A controversial Indiana bill aimed at protecting the rights of wedding businesses opposed to same-sex marriage is now law amid criticisms and threats of boycotts. Gov. Mike Pence signed the Religious Freedom Restoration Act into law in a closed-door ceremony, and the Indiana governor continues to support it, stating the bill will not open the door to widespread discrimination. Now, organizations from religious organizations to athletic associations are left to consider how to handle their responses.
Senate Bill (S.B.) 101, known as the Religious Freedom Restoration Act, allows businesses to decline customers who require services that violate the business owners’ religious beliefs without fear of government repercussions or lawsuits. Concerns stretch beyond the gay community to other minorities and business leaders that the allowance in the religious freedom bill will open the door to other forms of discrimination.
Those supporting the religious freedom bill state the law in Indiana is not about allowing racism or ongoing discrimination, but is needed to protect Christian-owned businesses, most of which are small family owned shops, from being targeted by activists in order to shut the business down. Christian-owned wedding businesses from florists to bed and breakfast inns have been sued in Kentucky, California, Illinois, New Mexico, Hawaii, Oregon and Washington.
A church in New Jersey was also sued for not allowing a same-sex ceremony and a judge ruled against the church when the issue was taken to court. Additionally, individuals with strict religious beliefs have been thrown into the fray with an Allstate insurance employee fired after writing an essay showing opposition to same-sex marriage. Kelvin Cochran, serving as Atlanta’s fire chief, was terminated from his job after he included his views on homosexuality in a book he had published. These incidents are why religious freedom bills’ supporters claim they are necessary.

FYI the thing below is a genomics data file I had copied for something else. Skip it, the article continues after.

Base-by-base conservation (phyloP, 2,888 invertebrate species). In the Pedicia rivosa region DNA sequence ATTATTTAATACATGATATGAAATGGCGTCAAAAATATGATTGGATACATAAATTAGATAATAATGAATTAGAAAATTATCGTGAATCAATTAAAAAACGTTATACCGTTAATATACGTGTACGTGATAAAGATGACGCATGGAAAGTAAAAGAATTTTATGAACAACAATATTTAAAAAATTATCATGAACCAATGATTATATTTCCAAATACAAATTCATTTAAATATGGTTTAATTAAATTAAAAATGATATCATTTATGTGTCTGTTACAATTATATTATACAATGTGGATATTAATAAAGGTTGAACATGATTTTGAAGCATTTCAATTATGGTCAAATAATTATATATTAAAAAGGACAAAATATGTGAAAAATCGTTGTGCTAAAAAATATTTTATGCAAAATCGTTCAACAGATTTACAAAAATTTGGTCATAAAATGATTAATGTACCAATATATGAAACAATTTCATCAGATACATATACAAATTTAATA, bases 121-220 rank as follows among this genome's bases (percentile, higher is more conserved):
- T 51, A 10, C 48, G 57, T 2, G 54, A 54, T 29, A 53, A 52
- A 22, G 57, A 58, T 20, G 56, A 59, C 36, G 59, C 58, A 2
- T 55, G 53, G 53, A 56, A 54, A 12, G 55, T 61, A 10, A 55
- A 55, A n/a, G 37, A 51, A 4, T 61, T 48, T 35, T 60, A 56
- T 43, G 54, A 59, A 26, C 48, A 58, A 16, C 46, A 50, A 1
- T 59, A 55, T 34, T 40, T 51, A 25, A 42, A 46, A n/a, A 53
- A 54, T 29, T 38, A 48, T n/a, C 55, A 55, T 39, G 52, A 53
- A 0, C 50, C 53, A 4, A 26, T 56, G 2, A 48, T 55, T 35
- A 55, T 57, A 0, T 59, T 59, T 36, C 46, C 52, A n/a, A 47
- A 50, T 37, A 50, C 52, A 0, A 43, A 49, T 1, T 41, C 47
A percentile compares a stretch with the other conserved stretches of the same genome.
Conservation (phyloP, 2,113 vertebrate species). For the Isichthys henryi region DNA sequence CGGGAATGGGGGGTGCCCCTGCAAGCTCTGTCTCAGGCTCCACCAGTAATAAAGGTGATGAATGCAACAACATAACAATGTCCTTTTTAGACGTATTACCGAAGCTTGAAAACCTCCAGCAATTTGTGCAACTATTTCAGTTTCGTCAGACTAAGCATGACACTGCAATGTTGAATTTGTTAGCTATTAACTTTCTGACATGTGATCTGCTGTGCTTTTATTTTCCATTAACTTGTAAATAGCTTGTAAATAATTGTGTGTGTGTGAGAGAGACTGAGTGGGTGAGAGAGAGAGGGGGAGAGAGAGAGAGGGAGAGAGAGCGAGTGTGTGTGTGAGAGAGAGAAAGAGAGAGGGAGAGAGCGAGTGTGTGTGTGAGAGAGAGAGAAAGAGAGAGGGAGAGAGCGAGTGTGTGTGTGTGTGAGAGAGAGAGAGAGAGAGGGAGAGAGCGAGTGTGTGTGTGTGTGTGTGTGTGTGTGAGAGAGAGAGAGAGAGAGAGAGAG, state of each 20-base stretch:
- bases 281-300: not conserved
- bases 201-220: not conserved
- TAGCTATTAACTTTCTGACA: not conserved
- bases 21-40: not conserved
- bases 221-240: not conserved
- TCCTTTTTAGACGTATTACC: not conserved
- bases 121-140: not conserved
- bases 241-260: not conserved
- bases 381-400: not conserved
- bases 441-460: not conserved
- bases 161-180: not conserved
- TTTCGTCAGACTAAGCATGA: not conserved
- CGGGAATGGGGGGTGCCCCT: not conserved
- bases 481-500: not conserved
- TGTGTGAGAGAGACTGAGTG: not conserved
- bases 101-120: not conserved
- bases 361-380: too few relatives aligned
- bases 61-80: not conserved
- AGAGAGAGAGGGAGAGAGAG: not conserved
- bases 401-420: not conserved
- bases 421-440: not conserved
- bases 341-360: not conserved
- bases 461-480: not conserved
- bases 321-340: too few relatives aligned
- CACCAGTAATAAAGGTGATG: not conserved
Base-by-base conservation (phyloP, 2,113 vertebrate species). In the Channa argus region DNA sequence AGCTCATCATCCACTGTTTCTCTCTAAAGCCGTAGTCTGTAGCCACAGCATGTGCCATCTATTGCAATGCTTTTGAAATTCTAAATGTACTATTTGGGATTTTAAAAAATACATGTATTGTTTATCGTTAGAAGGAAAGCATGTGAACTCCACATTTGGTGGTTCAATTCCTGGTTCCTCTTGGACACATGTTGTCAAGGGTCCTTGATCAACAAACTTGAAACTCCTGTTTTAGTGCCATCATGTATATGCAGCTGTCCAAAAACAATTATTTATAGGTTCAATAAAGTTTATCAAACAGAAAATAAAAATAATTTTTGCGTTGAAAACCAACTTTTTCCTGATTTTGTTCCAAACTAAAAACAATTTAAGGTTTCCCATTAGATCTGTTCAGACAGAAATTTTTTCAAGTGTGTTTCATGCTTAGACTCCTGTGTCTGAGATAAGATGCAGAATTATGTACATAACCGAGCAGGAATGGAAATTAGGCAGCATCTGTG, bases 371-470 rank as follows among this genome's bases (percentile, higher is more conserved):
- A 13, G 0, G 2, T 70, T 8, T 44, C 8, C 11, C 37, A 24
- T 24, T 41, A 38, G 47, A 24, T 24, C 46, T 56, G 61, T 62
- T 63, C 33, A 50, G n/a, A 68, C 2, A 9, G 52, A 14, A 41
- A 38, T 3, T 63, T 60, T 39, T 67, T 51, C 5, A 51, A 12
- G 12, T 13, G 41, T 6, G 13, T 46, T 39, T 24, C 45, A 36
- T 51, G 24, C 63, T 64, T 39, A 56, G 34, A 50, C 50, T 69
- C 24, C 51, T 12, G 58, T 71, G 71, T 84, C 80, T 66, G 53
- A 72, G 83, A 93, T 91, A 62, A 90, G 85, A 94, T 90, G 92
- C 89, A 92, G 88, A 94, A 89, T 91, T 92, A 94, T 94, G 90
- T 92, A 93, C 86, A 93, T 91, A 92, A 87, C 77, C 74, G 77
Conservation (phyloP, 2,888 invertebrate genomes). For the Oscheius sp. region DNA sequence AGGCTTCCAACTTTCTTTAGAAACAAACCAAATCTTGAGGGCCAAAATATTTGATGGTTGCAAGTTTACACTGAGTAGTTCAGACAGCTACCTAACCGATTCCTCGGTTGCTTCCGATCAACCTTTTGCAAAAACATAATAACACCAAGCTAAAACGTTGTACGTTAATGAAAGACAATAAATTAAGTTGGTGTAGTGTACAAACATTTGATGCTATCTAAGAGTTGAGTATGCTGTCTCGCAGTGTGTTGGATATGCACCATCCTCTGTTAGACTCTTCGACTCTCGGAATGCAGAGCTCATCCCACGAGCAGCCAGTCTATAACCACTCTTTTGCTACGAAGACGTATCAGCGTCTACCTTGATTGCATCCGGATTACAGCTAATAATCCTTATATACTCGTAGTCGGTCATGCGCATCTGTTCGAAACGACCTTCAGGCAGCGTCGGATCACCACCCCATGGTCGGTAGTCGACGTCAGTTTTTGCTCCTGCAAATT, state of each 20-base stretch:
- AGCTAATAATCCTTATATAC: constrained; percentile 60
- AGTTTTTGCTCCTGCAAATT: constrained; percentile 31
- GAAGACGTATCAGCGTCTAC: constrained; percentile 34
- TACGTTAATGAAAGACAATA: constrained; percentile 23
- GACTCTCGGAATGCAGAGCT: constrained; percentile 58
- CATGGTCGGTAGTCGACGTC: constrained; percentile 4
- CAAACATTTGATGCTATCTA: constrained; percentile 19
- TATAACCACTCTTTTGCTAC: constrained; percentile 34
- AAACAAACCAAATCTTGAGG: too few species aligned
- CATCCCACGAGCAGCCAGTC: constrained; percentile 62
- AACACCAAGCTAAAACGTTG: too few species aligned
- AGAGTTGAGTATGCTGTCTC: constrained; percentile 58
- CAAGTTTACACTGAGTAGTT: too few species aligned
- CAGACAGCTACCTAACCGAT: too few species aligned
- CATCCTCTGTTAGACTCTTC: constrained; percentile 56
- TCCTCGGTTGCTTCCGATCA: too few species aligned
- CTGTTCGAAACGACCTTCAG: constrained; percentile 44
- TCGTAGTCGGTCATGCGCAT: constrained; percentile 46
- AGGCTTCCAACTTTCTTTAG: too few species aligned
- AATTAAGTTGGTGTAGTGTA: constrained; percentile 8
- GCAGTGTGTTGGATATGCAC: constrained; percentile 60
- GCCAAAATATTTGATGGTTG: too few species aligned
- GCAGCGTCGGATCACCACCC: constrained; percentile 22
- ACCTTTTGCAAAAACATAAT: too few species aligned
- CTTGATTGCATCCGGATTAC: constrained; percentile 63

Similar religious freedom bills have been considered in 16 states, but have only become law in one – Mississippi. Arizona made headlines in considering a religious freedom bill in 2014, but its governor vetoed the bill stating there was not a need for it in that state because no lawsuits were filed against Christian businesses. States considering similar religious freedom bills now are Texas, Arkansas, Michigan, Hawaii and Georgia. Georgia had considered the bill before, but it failed, and the state is reconsidering it this legislative session. In Georgia, Muslim and Jewish groups are opposing the bill with the belief that it would allow racial discrimination. Those supporting the Religious Freedom Restoration Act, including Indiana’s governor, stand by the religious freedom law and claim it could not allow racism because that would contrary to current anti-discrimination laws on the books.
Local businesses, and even other Republicans, are divided in the Indiana bill. Passing S.B. 101 has put the state in the heat of criticism from the LGBT community and the business community, which is fearful of boycotts. Gen Con, a convention group based in Seattle, said they would move their operations from Indianapolis. That prompted a call to the governor from Mayor Greg Ballard asking Pence veto the bill. The Christian Church (Disciples of Christ) will discuss moving its annual convention from the city in 2017. The NCAA, which is holding the Final Four in the city this year, is trying to hold the line on comments about what it will do in the future, but basketball organizers have expressed concern about the bill’s ramifications.
Even with all the criticism, Indiana’s governor is standing by the religious freedom law. Pence said the law was patterned after a federal law passed by Congress and signed by President Bill Clinton in the 1990s. The governor said the law has proven itself for more than 20 years without violating discrimination laws and he expects the same in Indiana.
By Melody Dareing
Photo by Indiana GLBT Connections – Flickr license